A project at the University of Oregon Cognitive Modeling and Eye Tracking Lab in which an eye tracker is connected to a multimedia performance environment to create computer music and interactive art based on eye movements.
Project Personnel: Anthony Hornof, Troy Rogers, Tim Halverson, Jeffrey Stolet, and Linda Sato. Dr. Stolet and Troy Rogers are affiliated with Future Music Oregon.
Watch a QuickTime
(Try to listen with good stereo separation, as with headphones.)
The above photo shows Anthony Hornof practicing EyeMusic v1.0 a few days before performing the piece at NIME 2007 (New Interfaces for Musical Expression) in New York City.
The above photo is a composite of two photos, showing Troy Rogers rehearsing EyeMusic v1.0 at SEAMUS 2006, and a screenshot of the video image that was projected behind him during the performance. Troy is standing at the front of a small auditorium, facing the audience, with his chin in a chinrest, staring intently at a multi-computer console (including an eye tracker) which are in front of him. A video display in front of Troy shows the audience a close-up video image of his eye. On the wall behind him is "projected" a simplified graphic image of an eye, surrounded by a swarm of red dots. EyeMusic v1.0 was composed by Rogers, Hornof, and Halverson in 2005.
EyeMusic is a project that explores how eye movements can be sonified to show where a person is looking using sound, and how this sonification can be used in real time to create music. An eye tracking device (the LC Technologies Eyegaze Communication System) reports where the performer is looking on the computer screen, as well as other parameters pertaining to the status of the eyes. The eye tracker reports these data in real time to a computer program (written using Max/MSP/Jitter). The computer program generates and modifies sounds and images based on these data.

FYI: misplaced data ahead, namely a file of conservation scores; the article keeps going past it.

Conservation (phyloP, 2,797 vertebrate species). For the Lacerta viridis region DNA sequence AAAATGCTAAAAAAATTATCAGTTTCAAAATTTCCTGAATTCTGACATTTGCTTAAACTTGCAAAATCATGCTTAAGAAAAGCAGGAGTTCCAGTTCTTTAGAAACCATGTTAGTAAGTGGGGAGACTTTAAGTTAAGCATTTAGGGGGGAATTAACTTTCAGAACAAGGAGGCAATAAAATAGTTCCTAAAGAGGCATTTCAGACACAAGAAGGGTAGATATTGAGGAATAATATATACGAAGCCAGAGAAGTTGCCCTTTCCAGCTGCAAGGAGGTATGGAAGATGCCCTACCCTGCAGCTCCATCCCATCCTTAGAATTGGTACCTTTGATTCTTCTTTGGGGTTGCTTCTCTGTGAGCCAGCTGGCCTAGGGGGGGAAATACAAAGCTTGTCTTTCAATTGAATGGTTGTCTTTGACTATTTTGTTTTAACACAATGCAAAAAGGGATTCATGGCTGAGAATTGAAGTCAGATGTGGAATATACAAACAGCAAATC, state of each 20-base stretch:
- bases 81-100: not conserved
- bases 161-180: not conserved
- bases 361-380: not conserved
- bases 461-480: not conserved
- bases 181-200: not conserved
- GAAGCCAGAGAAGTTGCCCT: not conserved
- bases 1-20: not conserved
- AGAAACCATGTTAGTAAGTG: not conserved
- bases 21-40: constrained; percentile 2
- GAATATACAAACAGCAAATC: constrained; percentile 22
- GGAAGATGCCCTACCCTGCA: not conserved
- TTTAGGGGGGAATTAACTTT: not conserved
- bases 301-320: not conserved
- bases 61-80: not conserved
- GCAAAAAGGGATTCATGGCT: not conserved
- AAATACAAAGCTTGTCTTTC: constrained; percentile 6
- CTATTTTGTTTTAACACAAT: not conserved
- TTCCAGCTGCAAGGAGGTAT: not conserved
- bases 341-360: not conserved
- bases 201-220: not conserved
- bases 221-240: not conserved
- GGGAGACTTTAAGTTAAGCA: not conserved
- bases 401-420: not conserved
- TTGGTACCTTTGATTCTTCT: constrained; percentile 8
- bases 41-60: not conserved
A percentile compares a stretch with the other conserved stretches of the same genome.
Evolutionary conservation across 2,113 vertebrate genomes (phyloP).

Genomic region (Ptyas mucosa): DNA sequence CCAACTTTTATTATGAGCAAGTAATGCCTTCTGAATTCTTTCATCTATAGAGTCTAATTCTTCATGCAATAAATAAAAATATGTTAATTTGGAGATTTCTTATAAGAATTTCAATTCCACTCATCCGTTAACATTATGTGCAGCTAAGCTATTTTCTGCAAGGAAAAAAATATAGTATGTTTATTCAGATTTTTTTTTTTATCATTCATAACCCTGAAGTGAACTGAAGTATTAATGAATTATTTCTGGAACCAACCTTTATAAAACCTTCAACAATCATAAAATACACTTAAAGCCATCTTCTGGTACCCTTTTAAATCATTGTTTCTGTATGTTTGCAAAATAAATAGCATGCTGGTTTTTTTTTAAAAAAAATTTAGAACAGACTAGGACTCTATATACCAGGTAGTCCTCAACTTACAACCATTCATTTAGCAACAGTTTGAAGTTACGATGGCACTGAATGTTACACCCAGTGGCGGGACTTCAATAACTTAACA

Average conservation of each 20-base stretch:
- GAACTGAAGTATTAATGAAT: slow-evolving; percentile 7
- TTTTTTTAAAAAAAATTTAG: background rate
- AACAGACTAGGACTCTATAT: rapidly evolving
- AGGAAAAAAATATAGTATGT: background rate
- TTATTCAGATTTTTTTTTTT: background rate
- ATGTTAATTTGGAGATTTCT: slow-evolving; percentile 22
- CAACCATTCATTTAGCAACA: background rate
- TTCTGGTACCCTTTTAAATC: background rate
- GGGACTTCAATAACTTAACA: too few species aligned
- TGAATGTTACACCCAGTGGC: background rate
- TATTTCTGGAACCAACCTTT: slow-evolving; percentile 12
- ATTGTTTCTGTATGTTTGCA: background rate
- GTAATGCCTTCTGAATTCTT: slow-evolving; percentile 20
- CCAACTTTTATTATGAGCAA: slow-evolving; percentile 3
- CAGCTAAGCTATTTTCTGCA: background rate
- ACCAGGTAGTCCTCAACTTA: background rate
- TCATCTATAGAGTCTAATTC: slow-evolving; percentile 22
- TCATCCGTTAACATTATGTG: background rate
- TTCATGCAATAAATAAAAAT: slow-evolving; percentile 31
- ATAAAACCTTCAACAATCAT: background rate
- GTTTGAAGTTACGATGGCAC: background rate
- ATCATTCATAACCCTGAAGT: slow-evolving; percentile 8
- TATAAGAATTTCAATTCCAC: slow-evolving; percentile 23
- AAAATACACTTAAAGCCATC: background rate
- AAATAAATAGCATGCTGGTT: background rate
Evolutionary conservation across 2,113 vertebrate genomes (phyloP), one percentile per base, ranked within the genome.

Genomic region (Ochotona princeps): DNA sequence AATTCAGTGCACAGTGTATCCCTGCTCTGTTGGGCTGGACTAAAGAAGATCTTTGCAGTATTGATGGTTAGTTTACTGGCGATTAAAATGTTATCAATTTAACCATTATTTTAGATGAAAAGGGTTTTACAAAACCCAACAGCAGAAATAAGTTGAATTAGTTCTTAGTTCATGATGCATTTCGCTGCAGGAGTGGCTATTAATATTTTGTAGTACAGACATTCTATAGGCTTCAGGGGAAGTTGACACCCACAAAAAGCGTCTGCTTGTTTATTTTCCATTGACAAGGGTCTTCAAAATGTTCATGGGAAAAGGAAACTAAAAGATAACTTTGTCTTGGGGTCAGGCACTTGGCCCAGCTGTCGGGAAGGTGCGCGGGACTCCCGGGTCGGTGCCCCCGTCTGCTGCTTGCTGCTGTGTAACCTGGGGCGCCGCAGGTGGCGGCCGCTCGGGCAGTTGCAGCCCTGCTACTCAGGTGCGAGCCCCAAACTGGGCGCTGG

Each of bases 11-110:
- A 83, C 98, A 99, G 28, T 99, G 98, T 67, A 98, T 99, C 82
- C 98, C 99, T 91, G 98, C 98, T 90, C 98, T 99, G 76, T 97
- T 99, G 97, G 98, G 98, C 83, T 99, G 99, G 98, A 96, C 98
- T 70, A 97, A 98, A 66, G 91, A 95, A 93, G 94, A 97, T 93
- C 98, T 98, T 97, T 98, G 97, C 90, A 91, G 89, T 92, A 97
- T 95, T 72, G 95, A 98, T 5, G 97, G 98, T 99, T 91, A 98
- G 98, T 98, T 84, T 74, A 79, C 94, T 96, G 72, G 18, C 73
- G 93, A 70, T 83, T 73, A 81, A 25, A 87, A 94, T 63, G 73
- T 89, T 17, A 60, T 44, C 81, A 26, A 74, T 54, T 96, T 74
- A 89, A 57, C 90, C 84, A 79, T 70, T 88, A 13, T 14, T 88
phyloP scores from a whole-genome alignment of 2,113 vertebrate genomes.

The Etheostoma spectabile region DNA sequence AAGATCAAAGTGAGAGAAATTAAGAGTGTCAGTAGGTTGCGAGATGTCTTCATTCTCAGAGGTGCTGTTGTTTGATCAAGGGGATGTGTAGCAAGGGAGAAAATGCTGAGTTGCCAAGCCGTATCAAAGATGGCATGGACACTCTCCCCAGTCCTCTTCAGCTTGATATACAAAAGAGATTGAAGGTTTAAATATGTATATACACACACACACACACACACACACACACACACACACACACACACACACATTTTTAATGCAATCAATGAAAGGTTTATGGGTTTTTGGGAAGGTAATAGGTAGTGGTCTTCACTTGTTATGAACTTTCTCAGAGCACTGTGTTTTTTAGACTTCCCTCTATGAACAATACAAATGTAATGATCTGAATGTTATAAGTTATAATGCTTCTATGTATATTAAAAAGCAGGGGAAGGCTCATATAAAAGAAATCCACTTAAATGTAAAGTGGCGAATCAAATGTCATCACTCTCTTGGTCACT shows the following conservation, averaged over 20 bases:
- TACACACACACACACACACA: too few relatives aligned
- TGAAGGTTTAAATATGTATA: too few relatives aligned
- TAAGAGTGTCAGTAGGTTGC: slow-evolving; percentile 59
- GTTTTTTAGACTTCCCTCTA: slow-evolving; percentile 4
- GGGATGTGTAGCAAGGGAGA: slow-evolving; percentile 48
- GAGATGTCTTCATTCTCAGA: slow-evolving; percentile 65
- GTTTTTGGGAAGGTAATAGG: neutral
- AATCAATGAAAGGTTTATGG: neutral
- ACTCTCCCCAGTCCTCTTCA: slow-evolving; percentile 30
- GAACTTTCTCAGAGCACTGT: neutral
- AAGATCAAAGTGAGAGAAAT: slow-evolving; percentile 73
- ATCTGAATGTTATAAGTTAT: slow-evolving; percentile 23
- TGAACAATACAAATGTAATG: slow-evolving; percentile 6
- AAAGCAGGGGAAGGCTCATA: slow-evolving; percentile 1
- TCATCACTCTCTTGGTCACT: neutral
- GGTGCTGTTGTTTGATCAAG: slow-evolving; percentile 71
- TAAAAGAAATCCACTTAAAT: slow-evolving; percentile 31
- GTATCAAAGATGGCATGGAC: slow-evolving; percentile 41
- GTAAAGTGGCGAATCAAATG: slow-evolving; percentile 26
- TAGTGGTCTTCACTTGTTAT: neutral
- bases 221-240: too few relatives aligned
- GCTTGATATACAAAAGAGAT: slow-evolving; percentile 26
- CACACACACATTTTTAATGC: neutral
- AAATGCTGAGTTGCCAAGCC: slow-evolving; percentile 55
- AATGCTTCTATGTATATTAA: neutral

While the eye is, in ordinary human usage, an organ of perception, EyeMusic allows for it to be a manipulator as well. EyeMusic creates an unusual feedback loop. The performer may be motivated to look at a physical location either to process it visually (the usual motivation for an eye movement) or to create a sound (a new motivation). These two motivations can work together to achieve perceptual-motor harmony and also to create music along the way. The two motivations can also generate some conflict, though, as when the gaze must move close to an object without looking directly at it, to set up a specific sonic or visual effect. Through it all, EyeMusic explores how the eyes can be used to directly perform a musical composition.
An overview of the EyeMusic system components. Arrows indicate the flow of data.
Hornof, A., Rogers, T., Stolet, J., & Halverson, T. (2008). Bringing to Life the Musical Properties of the Eyes. Department of CIS Technical Report 08-05, University of Oregon. Ten pages.
Hornof, A. J., Rogers, T., & Halverson, T. (2007). EyeMusic: Performing live music and multimedia compositions with eye movements. Poster presented at NIME 2007: Conference on New Interfaces for Musical Expression. In proceedings on pp. 299-300.
Hornof, A., & Sato, L. (2004). EyeMusic: Making Music with the Eyes. Proceedings of the 2004 Conference on New Interfaces for Musical Expression (NIME04), Hamamatsu, Japan, June 3-5, 185-188.
This photo shows a still image from an early exploratory EyeMusic piece by Hornof, Stolet, Sato, and Halverson (2004). The video shows, both visually and sonically, how people move their eyes while reading. The article being read also happens to describe, using words, how people move their eyes while reading.
Please contact Anthony Hornof for more information on EyeMusic.